Early Signs of Plantar Fasciitis?

author : AMSSM
comments : 6

Member Question

Over the past couple of months I've been waking up with a sore heel.  Right in the center, it feels like I stepped on a pebble and bruised it.  The pain, fairly minor, goes away as the day progresses.  

Right now I'm being cautious (week two after my A race), but summer means running to me and I'm ready to get back into training for 1/2 mary in September.  Here's what I've done so far:

Ice

Advil before bed (sporadically - don't like to take it unless I really need it)

More supportive running shoes - back into my Mizunos (a stability shoe) rather than my Zoots, which are more minimalist.  

Last night I gave myself a foot massage, concentrating on my heel, achilles and arch.  This seemed to work because this morning I had no twinge when I got up, but there seems to be a little leftover ache from yesterday. 

Yesterday was the worst day because it hurt almost all day.  I figured I didn't have anything to lose with the massage.

I don't want to get derailed from running this summer.  Is there anything I've missed that would help?  I'm considering acupuncture.

I have a podiatrist, but he is not an athlete and doesn't "get it."  Unfortunately, we don't have any good sports docs here on Maui.  I thought about going to him to confirm my suspicions then get a referral to PT - I know of a good PT guy at least.  But is it too early for treatment?

Thanks for any input!

Answer from Tracey Hamblin, MD
Member AMSSM 

This certainly sounds like plantar fasciitis based off your symptoms of center heel pain and mild resolution after massage.  Plantar fasciitis is one of the most common causes of heel pain in adults.  The plantar fascia is tissue distributed along the bottom of your foot that provides support as you walk and extend your toes.  The exact cause of plantar fasciitis is not entirely known, but is speculated to be caused by degenerative tears of part of the fascial origin at the heel which is then followed by a tendinosis-type (chronic irritation) reaction.  Plantar fasciitis is more predominant in women and is not associated with a particular foot type.

Those with plantar faciitis often exhibit tenderness directly over the calcaneal tuberosity (heel) in the center and 1-2 cm along the fascia.  Other associated symptoms include tightness of the Achilles tendon and increased pain when the toes are flexed.  Plantar fasciitis is often diagnosed based off these symptoms on clinical exam and do not require imaging such as x-ray or MRI. 

More than 95% of those with plantar fasciitis can be managed satisfactorily with nonsurgical treatment.  This does require some patience as it may take up to 6-12 months for complete resolution.  Being an avid runner, alternative exercises such as biking or swimming can help support your aerobic needs while you provide time for your plantar fasciitis to heal.  Ice, Advil, more supportive running shoes; these are all good options for treatment.  Some other treatments that should be initiated include an over-the-counter orthotic device, such as a silicone, rubber, or felt heel pad along with stretching exercises that can be done at home.  Two exercises include a heel cord stretch and a plantar fascia massage (both explained below).  Some studies have suggested wearing a night splint while you sleep.  A night splint holds the ankle and foot in a flexed position maintaining the Achilles tendon and plantar fascia in a stretched position.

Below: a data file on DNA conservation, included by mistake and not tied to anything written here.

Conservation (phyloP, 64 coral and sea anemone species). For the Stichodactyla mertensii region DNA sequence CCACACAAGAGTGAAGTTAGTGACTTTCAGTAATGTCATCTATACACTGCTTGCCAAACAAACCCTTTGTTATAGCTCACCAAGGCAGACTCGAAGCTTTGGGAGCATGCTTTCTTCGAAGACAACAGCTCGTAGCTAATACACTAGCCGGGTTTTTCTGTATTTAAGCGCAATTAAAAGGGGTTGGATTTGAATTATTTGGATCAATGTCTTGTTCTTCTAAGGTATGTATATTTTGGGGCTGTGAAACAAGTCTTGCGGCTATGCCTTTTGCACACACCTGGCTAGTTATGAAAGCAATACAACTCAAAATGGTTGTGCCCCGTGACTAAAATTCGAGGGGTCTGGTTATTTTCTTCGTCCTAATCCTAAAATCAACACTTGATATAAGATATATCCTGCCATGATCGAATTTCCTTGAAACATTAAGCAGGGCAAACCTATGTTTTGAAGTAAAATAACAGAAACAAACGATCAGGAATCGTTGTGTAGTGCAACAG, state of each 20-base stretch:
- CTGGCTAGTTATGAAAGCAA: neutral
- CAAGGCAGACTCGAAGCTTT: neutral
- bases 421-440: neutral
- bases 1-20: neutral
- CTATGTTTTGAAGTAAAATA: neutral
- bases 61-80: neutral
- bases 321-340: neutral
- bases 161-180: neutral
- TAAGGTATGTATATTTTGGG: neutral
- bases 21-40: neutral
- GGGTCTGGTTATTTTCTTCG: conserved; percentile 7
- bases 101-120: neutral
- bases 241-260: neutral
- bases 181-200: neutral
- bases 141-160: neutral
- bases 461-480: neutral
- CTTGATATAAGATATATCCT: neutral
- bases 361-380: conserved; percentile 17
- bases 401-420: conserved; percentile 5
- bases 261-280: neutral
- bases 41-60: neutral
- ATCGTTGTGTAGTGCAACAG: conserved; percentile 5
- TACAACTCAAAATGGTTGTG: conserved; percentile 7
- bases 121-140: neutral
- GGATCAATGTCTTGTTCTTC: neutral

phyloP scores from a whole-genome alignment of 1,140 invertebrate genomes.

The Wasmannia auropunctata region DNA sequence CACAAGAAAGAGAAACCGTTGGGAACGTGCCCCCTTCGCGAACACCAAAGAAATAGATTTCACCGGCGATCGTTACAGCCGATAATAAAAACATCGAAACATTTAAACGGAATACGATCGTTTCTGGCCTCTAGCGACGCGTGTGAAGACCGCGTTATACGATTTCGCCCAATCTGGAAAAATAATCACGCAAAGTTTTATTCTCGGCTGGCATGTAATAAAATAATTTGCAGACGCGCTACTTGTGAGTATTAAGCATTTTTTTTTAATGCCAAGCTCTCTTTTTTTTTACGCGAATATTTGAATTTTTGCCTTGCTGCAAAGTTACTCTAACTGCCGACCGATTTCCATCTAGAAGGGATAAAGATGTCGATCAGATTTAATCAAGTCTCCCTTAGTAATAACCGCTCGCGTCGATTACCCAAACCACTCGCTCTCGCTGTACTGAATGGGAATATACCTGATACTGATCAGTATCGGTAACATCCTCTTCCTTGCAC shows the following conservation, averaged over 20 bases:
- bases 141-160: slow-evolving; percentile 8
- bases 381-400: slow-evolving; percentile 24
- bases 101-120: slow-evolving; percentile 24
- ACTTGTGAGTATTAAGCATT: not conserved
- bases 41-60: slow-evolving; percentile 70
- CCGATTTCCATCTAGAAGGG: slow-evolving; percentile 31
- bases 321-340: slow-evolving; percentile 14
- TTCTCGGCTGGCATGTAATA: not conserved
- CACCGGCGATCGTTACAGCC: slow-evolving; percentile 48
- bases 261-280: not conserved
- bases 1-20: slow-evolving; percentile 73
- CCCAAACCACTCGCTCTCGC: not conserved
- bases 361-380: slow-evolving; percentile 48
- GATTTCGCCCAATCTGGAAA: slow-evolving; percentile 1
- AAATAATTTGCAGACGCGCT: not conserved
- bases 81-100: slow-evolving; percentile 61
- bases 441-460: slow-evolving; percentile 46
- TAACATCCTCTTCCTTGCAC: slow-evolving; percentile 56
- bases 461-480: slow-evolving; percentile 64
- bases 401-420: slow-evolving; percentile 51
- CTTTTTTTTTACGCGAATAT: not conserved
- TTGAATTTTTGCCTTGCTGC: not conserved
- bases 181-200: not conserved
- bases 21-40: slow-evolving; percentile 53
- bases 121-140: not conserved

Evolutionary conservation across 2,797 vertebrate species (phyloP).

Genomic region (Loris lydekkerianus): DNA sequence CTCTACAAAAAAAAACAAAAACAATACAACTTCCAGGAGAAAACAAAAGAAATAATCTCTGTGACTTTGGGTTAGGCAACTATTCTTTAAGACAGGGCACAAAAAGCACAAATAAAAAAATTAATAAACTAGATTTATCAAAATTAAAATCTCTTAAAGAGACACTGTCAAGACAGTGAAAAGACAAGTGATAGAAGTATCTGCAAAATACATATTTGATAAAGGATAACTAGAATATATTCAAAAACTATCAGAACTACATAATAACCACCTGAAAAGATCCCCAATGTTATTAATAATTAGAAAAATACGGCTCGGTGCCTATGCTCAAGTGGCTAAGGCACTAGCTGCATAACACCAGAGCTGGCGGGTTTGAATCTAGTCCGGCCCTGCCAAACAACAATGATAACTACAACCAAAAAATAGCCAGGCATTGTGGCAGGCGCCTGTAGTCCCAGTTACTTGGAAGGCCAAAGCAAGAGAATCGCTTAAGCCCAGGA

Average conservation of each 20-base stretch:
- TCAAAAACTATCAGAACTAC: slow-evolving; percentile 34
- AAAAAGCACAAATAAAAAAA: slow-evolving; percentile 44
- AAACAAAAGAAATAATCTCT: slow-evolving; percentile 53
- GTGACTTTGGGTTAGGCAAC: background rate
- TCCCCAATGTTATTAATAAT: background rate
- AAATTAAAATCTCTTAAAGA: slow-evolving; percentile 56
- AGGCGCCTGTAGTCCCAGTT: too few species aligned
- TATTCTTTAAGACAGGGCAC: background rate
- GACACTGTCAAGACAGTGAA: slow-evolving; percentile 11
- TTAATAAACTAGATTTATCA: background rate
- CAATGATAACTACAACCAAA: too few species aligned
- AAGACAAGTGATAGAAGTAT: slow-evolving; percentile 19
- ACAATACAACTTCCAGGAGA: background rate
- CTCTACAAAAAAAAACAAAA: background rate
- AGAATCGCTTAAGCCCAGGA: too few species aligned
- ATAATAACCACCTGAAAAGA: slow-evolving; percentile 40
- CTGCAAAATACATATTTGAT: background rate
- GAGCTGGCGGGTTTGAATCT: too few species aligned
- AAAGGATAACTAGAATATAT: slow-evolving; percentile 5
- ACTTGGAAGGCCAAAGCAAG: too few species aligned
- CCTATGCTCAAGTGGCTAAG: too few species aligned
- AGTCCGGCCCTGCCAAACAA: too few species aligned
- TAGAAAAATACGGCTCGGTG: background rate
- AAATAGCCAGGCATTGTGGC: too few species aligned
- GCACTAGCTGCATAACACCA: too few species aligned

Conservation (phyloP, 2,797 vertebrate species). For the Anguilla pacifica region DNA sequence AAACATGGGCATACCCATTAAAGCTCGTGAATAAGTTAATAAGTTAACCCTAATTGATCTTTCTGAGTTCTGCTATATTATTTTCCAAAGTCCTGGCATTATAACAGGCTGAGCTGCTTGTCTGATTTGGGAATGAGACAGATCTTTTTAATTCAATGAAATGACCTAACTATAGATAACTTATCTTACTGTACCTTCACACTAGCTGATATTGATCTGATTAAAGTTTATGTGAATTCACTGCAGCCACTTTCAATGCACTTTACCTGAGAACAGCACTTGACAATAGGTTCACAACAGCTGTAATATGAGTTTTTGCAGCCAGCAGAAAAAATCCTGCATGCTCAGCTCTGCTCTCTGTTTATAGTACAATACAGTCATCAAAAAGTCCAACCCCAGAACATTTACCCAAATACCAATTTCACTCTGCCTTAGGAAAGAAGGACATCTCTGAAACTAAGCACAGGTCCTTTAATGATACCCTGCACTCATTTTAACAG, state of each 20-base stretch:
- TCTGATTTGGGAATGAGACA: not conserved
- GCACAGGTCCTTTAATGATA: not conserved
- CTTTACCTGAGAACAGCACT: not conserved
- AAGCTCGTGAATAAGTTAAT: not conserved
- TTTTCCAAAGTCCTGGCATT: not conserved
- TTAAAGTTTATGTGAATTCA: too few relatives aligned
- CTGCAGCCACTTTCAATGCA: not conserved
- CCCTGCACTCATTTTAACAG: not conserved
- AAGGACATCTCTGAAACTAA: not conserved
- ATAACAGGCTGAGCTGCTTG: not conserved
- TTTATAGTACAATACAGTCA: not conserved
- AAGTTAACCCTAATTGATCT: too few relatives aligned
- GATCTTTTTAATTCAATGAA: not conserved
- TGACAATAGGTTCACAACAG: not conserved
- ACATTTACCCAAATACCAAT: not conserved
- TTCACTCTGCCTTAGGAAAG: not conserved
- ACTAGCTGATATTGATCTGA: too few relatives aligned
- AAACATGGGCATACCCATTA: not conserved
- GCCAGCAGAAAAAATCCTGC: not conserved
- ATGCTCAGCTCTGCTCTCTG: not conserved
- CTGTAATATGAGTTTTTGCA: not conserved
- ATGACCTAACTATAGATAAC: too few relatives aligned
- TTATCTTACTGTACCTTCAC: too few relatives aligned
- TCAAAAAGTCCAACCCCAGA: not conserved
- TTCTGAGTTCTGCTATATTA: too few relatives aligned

If none of these modalities improve your symptoms, a corticosteroid injection into the heel may be indicated.  Other treatment options for persistent symptoms include a non-removable cast or custom orthotic device.  Surgical treatment typically involves a partial release of the plantar fascia.  These should be determined by a sports medicine doctor in your area.

As you mentioned, early treatment or physical therapy is not a bad idea.  The above treatments and exercises can certainly be done at home, but if you are not getting any relief, more formal physical therapy may be beneficial.  Such physical therapy should focus on evaluating your foot and ankle mechanics while walking to assess for overpronation.

Heel Cord Stretch:

Stand facing a wall with the knee of the unaffected limb bent and foot forward; the affected limb straight; toes pointed in slightly

Keep the heels of both feet flat on the floor; lower your hips toward the wall

Hold this stretch for 30 seconds, then relax for 30 seconds

Repeat 4 times

Perform this 2-3 times daily for 3-4 weeks

Plantar Fascia Massage:

Sit on a chair with your feet touching the floor

Place a tennis ball under the affected foot

Roll the foot back and forth and side to side over the tennis ball, applying pressure for 60-90 seconds

Perform 2-3 times daily for 3-4 weeks

 

Good Luck!

Tracey Hamblin, MD

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date: October 15, 2012

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AMSSM

The American Medical Society for Sports Medicine (AMSSM) was formed in 1991 to fill a void that has existed in sports medicine from its earliest beginnings. The founders most recognized and expert sports medicine specialists realized that while there are several physician organizations which support sports medicine, there has not been a forum specific for primary care non-surgical sports medicine physicians.

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The American Medical Society for Sports Medicine (AMSSM) was formed in 1991 to fill a void that has existed in sports medicine from its earliest beginnings. The founders most recognized and expert sports medicine specialists realized that while there are several physician organizations which support sports medicine, there has not been a forum specific for primary care non-surgical sports medicine physicians.

FIND A SPORTS MEDICINE DOCTOR

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